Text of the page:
Are you looking to move overseas but don’t know where to start? Teaching English abroad can be a great steppingstone, as well as a solid career builder. By starting out as an English teacher, you’ll already have a built-in community while you ease into learning the language of your new home.
Working abroad is a fantastic way to broaden our cultural horizons, and starting out as an English teacher can serve as a roadmap to build your résumé and start networking.
But what is teaching English abroad like? To give you a better sense of the requirements and process, here’s some general information on teaching English abroad.
Requirements for teaching English abroad
While requirements will vary by program, there’s a few common denominators to keep in mind.
- A Bachelor’s degree or equivalent. You’ll need to have a completed college degree, but this can be in any field. That means that no matter what your long-term career plans are, you can definitely make use of an English teaching experience abroad. This can be a welcome gap-year option for students heading into long graduate programs.
- A TEFL, TESOL, or CELTA certification. The TEFL (Teaching English as a Foreign Language) certification is the most targeted for those looking to teach English in a country with a different primary language. A TESOL (Teaching English to Speakers of Other Languages) certification includes training for teaching both in English-speaking countries and in countries with different primary language. CELTA is a TESOL equivalent issued by Cambridge.
Native vs. Non-Native
An important requirement for many programs is citizenship from an English-speaking country. Citizens from Australia, Canada, New Zealand, South Africa, the UK and the US will have an easier time getting a job teaching English abroad. However, that doesn’t mean there aren’t any options for non-natives!
If you’ve completed a bachelor’s degree and an English-teaching certification, it’s a matter of finding programs that are open to applications for non-natives. Some countries, like Brazil and Mexico, are laxer when it comes to native vs. non-native, while other programs may be more forgiving if you already have experience.
Types of programs for teaching English abroad
1. Schools. These programs are often Government funded or done through some sort of partnership between governments. On a year-by-year basis, you’ll be placed in a specific public school to work as an auxiliary English teacher or as the primary language instructor. Usually, you don’t have much of a say on where you get placed, though it’s easier if you want to renew your stay at the same school or locale. As an auxiliary, you will conduct conversation practices and help the primary instructor during their lessons.
2. Academies. These programs can be part-time or full-time, in which you are hired by an academy and then dispatched to different schools based on demand.In essence, the academy ‘sublets’ your services to other institutions, a good option for those who prefer moving around but don’t want to go through the process of finding their own customers.
3. Teaching in corporate. While this can also be done in liaison with academies, many international companies have job placements available for an in-house English teacher. Your job will be to bring new hires reach the desired level of fluency to work within the company. Teaching in corporate can also help you network if you manage to land a job within your industry of choice.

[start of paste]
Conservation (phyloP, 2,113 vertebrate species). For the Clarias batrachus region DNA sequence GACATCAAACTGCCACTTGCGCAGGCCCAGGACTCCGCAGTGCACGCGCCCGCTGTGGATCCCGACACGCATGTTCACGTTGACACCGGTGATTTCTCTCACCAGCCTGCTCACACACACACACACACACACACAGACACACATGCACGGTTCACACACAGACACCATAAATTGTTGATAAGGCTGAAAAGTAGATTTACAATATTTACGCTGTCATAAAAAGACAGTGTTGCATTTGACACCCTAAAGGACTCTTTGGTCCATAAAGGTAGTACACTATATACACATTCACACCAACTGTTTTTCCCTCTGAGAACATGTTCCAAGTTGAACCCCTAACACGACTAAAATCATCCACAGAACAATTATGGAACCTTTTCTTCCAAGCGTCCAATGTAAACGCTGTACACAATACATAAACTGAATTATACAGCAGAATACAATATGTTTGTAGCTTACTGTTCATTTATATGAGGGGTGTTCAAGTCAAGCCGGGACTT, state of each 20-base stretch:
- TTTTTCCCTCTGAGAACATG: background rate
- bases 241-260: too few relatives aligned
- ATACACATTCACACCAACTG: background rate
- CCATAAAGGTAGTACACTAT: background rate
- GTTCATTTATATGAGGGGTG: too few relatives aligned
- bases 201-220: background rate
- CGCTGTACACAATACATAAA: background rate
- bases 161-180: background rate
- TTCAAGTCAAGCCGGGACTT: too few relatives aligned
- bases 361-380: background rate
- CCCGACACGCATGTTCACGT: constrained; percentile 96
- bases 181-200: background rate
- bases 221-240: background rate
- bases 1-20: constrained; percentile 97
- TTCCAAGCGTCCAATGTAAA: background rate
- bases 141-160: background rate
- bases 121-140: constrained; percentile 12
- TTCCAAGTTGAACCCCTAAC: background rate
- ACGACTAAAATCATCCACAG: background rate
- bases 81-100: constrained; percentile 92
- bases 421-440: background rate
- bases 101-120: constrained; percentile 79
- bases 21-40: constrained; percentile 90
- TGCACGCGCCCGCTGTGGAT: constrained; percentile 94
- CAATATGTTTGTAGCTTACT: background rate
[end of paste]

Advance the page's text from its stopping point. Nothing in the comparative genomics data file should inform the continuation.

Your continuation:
4. Online. Although most people want to teach English abroad for the sake of traveling, this might not always be an option. On the other hand, you may simply be interested in finding a supplemental gig to make ends meet while abroad.
Best places to teach English abroad
- South Korea. The country is known for taking in many first-time teachers and for offering great benefits like free housing. Many consider this to be a safe option if you’re looking to save money.
- Japan. Although a fan-favorite for many, Japan can get on the expensive side. Major cities have a high cost of living, which means you might be spending everything you make. However, the country does offer better compensation if you’re staying for longer periods of time.
- Thailand. It’s cheap, there’s beaches, great food, and a vibrant atmosphere. If you’re more into the experience than into making a lot of money, Thailand is a great option. That being said, you could land more lucrative English teaching jobs in international schools in Bangkok or the like, which would be easier to get once you’re there.
- Costa Rica. Not only does Costa Rica have one of the largest job markets in the region, there’s also great demand for online teaching. There are options available even for those who haven’t completed a university degree (as long as you have a certification).
- Spain. The Iberian country has a robust English placement system, which you can apply for through your government if you’re from an English-speaking country. Many choose Spain as a destination for teaching English abroad because the cost of living isn’t too high and you’re a stone’s throw away from all major European cities.
- Morocco. There’s high demand for English teachers in Morocco, and its location offers the same traveling ease as Spain. Keep in mind that a bachelor’s degree is a must, and you’ll likely be placed in one of Morocco’s major cities such as Marrakesh and Rabat.
These are just some of the many, many places where you can find international teaching jobs. Our recommendation is to look into a country or region you’re already interested in culturally and looking at the English teaching programs available. We all have different priorities, so make sure you’re looking into location, benefits, and compensation.
And there you have it! Hope this snapshot on teaching English abroad have opened your eyes to new possibilities.